Everybody's heard about the curd
EC: What Is Lemon Curd?
Credit: Photo via Flickr User stone-soup

If you've ever wanted to find a way turn a surplus of lemons into something more exciting than lemonade, chances are good you've come across a lemon curd recipe or two. But what is lemon curd? Well, lemon curd is a sweet dessert-y spread that's often found in tarts and pies or as part of a fancy British tea service. Fruit curds are distinctly different from jams or jellies or even preserves, since curds are made by cooking down fruit juice with sugar rather than the whole fruit. The result is a creamy spread that can be piped into pastries or just served plain and spread onto toast or biscuits.

And although it might sound fancy, it's actually fairly eastern to learn how to make lemon curd. All you need is butter, sugar, eggs, and lemon zest and juice (but any citrus fruit will do). Whisk all the ingredients together over low heat until it has a custard consistency, though as Jan Hedh wisely notes in her recipe for lemon curd in The Jam and Marmalade Bible: A Complete Guide to Preserving, don't make lemon curd in a copper pot, "as it will turn out green."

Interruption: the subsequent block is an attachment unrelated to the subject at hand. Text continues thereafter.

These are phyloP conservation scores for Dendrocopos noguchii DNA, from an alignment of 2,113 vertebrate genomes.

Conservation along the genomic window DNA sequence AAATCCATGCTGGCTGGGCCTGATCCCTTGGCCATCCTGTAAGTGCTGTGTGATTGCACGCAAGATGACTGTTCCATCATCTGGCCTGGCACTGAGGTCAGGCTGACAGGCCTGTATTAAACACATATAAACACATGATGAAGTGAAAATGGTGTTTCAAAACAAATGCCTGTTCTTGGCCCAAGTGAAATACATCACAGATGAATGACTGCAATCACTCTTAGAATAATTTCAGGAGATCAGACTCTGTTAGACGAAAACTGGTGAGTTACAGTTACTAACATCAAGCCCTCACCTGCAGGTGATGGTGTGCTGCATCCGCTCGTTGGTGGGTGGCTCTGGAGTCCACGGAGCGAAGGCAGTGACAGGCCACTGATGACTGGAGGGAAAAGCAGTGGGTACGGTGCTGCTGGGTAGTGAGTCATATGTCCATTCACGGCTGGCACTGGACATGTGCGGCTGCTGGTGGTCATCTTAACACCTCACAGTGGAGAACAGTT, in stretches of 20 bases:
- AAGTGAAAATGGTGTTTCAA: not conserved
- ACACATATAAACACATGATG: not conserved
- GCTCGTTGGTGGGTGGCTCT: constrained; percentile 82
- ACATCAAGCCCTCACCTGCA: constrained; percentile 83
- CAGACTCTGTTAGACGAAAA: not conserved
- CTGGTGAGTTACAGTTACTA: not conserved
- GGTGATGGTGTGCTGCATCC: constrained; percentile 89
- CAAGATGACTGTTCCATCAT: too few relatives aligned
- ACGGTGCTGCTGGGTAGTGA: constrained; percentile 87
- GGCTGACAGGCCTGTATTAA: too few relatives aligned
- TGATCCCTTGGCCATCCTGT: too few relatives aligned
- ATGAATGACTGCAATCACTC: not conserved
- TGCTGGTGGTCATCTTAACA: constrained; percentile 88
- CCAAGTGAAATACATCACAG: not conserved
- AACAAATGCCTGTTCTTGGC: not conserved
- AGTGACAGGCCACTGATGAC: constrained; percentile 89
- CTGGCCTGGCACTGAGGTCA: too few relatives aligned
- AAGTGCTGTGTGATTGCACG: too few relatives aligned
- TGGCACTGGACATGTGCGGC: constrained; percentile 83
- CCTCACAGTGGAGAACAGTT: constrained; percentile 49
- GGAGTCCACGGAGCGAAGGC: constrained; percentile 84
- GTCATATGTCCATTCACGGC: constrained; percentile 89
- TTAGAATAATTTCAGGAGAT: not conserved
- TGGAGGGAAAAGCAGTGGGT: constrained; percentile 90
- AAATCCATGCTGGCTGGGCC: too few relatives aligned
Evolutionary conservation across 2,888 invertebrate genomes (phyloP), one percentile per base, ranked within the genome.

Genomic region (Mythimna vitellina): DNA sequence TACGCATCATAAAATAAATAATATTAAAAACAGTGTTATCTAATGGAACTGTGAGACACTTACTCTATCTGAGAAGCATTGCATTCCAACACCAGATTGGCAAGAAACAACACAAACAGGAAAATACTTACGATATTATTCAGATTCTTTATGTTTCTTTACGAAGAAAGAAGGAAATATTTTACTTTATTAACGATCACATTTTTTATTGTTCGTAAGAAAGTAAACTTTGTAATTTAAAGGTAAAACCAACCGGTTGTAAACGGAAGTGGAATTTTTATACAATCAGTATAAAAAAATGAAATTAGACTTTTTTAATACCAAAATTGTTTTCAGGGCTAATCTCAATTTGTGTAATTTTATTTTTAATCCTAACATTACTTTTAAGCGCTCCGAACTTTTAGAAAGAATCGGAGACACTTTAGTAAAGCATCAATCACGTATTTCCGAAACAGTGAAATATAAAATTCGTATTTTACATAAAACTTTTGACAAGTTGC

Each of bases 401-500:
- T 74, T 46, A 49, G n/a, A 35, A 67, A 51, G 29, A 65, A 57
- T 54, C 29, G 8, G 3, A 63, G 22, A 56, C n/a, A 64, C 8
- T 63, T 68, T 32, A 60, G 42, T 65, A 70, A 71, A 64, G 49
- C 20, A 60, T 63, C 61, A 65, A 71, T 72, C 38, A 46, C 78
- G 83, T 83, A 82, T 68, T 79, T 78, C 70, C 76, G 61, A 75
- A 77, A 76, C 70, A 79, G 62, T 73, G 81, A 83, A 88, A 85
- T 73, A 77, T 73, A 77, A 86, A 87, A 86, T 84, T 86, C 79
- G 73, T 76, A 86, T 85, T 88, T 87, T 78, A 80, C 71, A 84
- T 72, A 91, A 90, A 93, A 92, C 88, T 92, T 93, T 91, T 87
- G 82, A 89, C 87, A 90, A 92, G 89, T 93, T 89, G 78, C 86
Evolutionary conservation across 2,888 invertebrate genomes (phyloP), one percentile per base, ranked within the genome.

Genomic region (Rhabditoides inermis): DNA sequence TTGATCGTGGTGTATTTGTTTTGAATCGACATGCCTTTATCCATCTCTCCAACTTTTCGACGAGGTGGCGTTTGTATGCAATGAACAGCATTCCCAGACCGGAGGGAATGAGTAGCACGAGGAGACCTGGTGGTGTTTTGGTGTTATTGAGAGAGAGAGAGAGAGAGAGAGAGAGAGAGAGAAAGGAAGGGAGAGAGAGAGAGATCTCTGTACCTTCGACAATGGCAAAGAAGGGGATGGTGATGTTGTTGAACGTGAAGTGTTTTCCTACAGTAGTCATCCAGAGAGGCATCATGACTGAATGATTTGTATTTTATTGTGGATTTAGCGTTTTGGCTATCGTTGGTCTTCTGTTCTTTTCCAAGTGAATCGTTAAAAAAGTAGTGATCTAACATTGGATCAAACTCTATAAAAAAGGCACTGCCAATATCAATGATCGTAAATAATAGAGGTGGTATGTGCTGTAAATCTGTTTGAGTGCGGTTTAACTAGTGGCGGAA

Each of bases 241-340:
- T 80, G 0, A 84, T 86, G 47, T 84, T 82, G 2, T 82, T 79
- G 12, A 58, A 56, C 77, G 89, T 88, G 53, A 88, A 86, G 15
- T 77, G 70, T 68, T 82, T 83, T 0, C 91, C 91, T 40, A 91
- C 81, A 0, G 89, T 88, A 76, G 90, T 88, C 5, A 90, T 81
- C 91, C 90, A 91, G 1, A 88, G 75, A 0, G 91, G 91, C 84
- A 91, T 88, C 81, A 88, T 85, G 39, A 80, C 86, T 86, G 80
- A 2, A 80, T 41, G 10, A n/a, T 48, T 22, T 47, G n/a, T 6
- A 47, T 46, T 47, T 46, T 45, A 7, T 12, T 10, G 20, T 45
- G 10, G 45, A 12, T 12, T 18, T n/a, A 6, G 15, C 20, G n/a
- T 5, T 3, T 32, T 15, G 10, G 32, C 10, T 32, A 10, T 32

Since you can easily buy lemon curd at supermarkets and it only takes about ten minutes to make fresh lemon curd, you shouldn't really need a lemon curd substitute. And if you're worried about making more lemon curd than you can eat, don't worry; you can even freeze fresh lemon curd after you make it. That's according to Elaine M. D'Sa at the National Center for Home Food Preservation at the University of Georgia, who writes, "Prepared lemon curd can be frozen for up to 1 year without quality changes when thawed." Just be sure to thaw it in the fridge at least 24 hours before you need it and to use all the thawed lemon curd up within a month.

But freezing lemon curd shouldn't be a problem incentive you figure out what to do with lemon curd and how to use lemon curd. Lemon curd is surprisingly versatile, especially given its distinctive texture and tangy yet sweet flavor. You can plop it on pancakes or waffles in lieu of syrup, stir it into plain yogurt for an added punch ignore flavor, or even just spread it onto your toast like any other jam or jelly. With all these options, you'll never let lemons—or lemon curd—go to waste again.

By Maxine Builder and Maxine Builder